Tips on How to Start a Business Overseas

Starting a business overseas can have both personal and financial benefits.  Relocating to a new culture can be invigorating and allow you to achieve a healthier work/life balance as well as having the obvious advantage of opening up new markets to your business. A key incentive may also be the savings that can be made in operational costs, however, powerful as the attractions may be, starting a business overseas requires very thorough preparation. Here are some suggestions to help you on your way.

Feasibility studies

It may be that a particular location has triggered your desire to open up a business, but is there another location which would be even better? Be prepared to spend time and money on feasibility studies which will enable you to compare the potential costs and profits of a variety of locations.

What help is available in setting up?

Most countries are eager to attract new businesses and many offer attractive packages to help to new businesses. These may take the form of tax breaks and grants as well as practical help in negotiating the legal requirements.  A comprehensive understanding of what your intended location has to offer is crucial.

Consider how other businesses have fared.

Learn from the mistakes and successes of those who have gone before. Whilst much of this information may be protected, it should be possible to get a secure grasp of the business climate and how it is evolving.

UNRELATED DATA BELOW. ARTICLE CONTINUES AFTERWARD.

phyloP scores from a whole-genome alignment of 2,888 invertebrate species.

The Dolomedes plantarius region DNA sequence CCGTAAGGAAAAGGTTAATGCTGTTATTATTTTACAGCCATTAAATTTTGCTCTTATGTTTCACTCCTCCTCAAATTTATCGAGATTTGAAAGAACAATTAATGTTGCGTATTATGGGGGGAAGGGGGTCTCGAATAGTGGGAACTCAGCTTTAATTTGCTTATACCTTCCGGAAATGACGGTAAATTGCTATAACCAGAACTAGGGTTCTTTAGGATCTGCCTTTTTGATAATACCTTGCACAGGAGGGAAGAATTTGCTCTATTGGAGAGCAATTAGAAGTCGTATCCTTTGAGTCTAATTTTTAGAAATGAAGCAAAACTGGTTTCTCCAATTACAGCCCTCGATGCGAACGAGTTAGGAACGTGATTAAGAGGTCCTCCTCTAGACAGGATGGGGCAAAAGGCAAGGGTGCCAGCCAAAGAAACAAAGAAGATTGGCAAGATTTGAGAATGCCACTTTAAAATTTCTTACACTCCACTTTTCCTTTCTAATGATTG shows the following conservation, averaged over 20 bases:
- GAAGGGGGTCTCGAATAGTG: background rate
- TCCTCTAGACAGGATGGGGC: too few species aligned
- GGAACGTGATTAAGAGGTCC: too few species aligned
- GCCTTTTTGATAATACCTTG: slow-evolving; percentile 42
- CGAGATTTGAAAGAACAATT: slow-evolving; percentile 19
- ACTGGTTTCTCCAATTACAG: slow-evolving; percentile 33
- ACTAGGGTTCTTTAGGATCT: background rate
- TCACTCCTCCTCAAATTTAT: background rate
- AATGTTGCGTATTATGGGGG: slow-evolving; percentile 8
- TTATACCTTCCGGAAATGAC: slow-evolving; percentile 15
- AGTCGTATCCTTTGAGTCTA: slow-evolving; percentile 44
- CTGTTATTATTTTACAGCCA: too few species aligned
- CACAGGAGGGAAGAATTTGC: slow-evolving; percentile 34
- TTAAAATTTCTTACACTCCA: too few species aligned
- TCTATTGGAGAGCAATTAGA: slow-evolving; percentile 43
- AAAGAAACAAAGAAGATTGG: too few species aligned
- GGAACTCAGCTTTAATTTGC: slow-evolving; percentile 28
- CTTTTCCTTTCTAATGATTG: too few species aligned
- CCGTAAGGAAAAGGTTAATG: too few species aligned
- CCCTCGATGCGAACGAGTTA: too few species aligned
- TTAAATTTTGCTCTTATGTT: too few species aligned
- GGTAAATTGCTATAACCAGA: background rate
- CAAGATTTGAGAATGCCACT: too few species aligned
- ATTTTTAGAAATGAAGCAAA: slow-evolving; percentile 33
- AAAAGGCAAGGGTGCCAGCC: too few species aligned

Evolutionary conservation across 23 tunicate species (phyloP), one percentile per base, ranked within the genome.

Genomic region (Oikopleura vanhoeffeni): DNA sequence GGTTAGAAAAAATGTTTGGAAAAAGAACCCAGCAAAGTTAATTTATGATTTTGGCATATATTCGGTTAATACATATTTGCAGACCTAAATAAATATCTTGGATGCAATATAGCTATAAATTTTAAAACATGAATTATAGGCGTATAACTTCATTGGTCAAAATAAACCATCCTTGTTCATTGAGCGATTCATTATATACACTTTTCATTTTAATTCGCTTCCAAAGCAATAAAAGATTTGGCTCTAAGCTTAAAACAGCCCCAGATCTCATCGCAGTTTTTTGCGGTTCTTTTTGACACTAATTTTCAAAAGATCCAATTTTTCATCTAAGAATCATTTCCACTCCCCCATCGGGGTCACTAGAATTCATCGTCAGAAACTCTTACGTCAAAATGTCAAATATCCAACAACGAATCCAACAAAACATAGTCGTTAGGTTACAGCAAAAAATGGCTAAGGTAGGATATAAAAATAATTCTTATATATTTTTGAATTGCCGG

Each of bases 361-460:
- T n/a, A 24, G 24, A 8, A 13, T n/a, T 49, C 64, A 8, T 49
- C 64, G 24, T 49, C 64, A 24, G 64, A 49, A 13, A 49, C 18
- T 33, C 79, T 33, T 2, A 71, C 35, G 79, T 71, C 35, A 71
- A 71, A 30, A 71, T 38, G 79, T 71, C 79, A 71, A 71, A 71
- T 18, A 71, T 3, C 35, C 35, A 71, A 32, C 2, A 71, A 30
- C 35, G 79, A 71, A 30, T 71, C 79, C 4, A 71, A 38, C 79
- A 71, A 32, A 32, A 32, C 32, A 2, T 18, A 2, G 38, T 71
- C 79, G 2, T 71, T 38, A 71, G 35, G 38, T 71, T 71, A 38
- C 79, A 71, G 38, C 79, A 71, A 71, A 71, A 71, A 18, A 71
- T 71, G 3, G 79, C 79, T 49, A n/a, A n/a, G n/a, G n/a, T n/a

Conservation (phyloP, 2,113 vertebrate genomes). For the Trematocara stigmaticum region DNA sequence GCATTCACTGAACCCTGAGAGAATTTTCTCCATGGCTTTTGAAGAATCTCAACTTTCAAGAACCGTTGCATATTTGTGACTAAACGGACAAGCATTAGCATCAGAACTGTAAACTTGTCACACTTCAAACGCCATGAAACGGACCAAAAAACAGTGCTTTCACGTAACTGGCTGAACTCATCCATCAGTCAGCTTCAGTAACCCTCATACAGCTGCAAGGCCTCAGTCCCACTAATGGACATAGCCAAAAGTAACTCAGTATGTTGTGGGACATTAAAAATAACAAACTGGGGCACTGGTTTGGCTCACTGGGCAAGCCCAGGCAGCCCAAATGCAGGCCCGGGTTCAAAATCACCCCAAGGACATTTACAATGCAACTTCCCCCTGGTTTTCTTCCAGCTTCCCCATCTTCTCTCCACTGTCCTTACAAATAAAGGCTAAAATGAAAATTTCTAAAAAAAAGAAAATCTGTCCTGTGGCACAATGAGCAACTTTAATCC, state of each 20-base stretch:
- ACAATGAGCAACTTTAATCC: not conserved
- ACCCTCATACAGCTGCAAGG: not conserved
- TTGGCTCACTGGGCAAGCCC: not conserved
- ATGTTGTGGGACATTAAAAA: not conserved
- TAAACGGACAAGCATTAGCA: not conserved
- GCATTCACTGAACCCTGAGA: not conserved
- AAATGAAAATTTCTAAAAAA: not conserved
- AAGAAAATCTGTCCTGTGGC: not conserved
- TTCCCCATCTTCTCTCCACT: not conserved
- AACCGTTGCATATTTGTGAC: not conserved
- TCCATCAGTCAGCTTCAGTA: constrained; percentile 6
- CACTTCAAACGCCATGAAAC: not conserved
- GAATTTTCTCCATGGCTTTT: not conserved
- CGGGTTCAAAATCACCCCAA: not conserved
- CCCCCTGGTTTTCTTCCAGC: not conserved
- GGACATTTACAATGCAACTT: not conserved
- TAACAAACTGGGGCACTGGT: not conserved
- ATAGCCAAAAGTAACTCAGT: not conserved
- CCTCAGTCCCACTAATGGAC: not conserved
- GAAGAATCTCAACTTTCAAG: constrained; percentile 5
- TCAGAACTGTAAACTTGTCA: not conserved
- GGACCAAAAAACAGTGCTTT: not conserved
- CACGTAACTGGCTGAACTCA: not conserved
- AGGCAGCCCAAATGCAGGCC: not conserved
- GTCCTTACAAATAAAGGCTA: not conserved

Local legal advice

The services of a trusted, independent, bi-lingual local lawyer and accountant are essential. You must have absolute confidence in these people’s ability to guide you through the complexities of business law in the country where you are launching.

Local costs

Lower running costs are likely to be a key incentive, so investigate them thoroughly. U.K. office space is the most expensive in Europe.  According to Statista, the U.K. average annual, prime office rent, per square metre, in 2019, was 1513 euros; in Portugal, this figure was just 288 euros.

Workforce

This is another area which may provide huge savings, but you must ensure that the local workforce has the skills that you require. You should also be aware of local cultural practices which may impact on workforce relations and management. Bringing managerial expertise from the U.K. can help establish company ethos and standards in services and products but it may also create friction with a local workforce.

Clientele

A key element of your feasibility studies should be market research which identifies your potential clientele. Are your products or services right for the culture in which you intend to launch?

How long will it take to establish the business?

Establishing your new business in a foreign country is likely to take longer than it would in the U.K. Are you prepared financially and mentally to ride out this transition period? A closely monitored launch plan will be a key tool in ensuring that developments are taking place at the rate at which is necessary.